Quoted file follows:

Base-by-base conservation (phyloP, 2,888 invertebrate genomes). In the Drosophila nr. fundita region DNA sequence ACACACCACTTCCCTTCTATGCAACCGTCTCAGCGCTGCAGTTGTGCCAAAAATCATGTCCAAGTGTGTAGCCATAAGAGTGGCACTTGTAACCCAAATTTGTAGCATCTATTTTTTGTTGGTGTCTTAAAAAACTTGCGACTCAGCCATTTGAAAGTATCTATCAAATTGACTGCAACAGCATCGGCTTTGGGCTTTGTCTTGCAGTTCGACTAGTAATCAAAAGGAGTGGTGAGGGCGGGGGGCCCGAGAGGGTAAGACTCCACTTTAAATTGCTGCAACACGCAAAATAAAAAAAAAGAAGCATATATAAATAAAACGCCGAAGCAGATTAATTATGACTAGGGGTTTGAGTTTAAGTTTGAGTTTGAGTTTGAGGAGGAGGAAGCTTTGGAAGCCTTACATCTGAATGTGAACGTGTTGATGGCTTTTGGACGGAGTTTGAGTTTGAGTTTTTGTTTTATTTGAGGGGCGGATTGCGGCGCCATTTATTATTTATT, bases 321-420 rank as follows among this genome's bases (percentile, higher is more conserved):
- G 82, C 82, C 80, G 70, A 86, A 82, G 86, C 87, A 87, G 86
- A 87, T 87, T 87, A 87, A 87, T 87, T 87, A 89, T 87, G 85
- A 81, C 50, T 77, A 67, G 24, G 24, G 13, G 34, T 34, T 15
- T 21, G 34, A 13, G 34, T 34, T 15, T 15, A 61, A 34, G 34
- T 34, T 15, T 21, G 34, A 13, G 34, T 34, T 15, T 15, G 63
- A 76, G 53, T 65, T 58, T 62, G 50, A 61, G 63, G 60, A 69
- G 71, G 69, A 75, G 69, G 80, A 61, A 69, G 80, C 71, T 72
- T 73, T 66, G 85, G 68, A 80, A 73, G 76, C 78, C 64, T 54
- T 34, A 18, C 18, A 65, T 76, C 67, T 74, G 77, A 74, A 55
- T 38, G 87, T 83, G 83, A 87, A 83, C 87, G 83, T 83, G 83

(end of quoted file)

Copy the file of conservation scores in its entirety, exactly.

Base-by-base conservation (phyloP, 2,888 invertebrate genomes). In the Drosophila nr. fundita region DNA sequence ACACACCACTTCCCTTCTATGCAACCGTCTCAGCGCTGCAGTTGTGCCAAAAATCATGTCCAAGTGTGTAGCCATAAGAGTGGCACTTGTAACCCAAATTTGTAGCATCTATTTTTTGTTGGTGTCTTAAAAAACTTGCGACTCAGCCATTTGAAAGTATCTATCAAATTGACTGCAACAGCATCGGCTTTGGGCTTTGTCTTGCAGTTCGACTAGTAATCAAAAGGAGTGGTGAGGGCGGGGGGCCCGAGAGGGTAAGACTCCACTTTAAATTGCTGCAACACGCAAAATAAAAAAAAAGAAGCATATATAAATAAAACGCCGAAGCAGATTAATTATGACTAGGGGTTTGAGTTTAAGTTTGAGTTTGAGTTTGAGGAGGAGGAAGCTTTGGAAGCCTTACATCTGAATGTGAACGTGTTGATGGCTTTTGGACGGAGTTTGAGTTTGAGTTTTTGTTTTATTTGAGGGGCGGATTGCGGCGCCATTTATTATTTATT, bases 321-420 rank as follows among this genome's bases (percentile, higher is more conserved):
- G 82, C 82, C 80, G 70, A 86, A 82, G 86, C 87, A 87, G 86
- A 87, T 87, T 87, A 87, A 87, T 87, T 87, A 89, T 87, G 85
- A 81, C 50, T 77, A 67, G 24, G 24, G 13, G 34, T 34, T 15
- T 21, G 34, A 13, G 34, T 34, T 15, T 15, A 61, A 34, G 34
- T 34, T 15, T 21, G 34, A 13, G 34, T 34, T 15, T 15, G 63
- A 76, G 53, T 65, T 58, T 62, G 50, A 61, G 63, G 60, A 69
- G 71, G 69, A 75, G 69, G 80, A 61, A 69, G 80, C 71, T 72
- T 73, T 66, G 85, G 68, A 80, A 73, G 76, C 78, C 64, T 54
- T 34, A 18, C 18, A 65, T 76, C 67, T 74, G 77, A 74, A 55
- T 38, G 87, T 83, G 83, A 87, A 83, C 87, G 83, T 83, G 83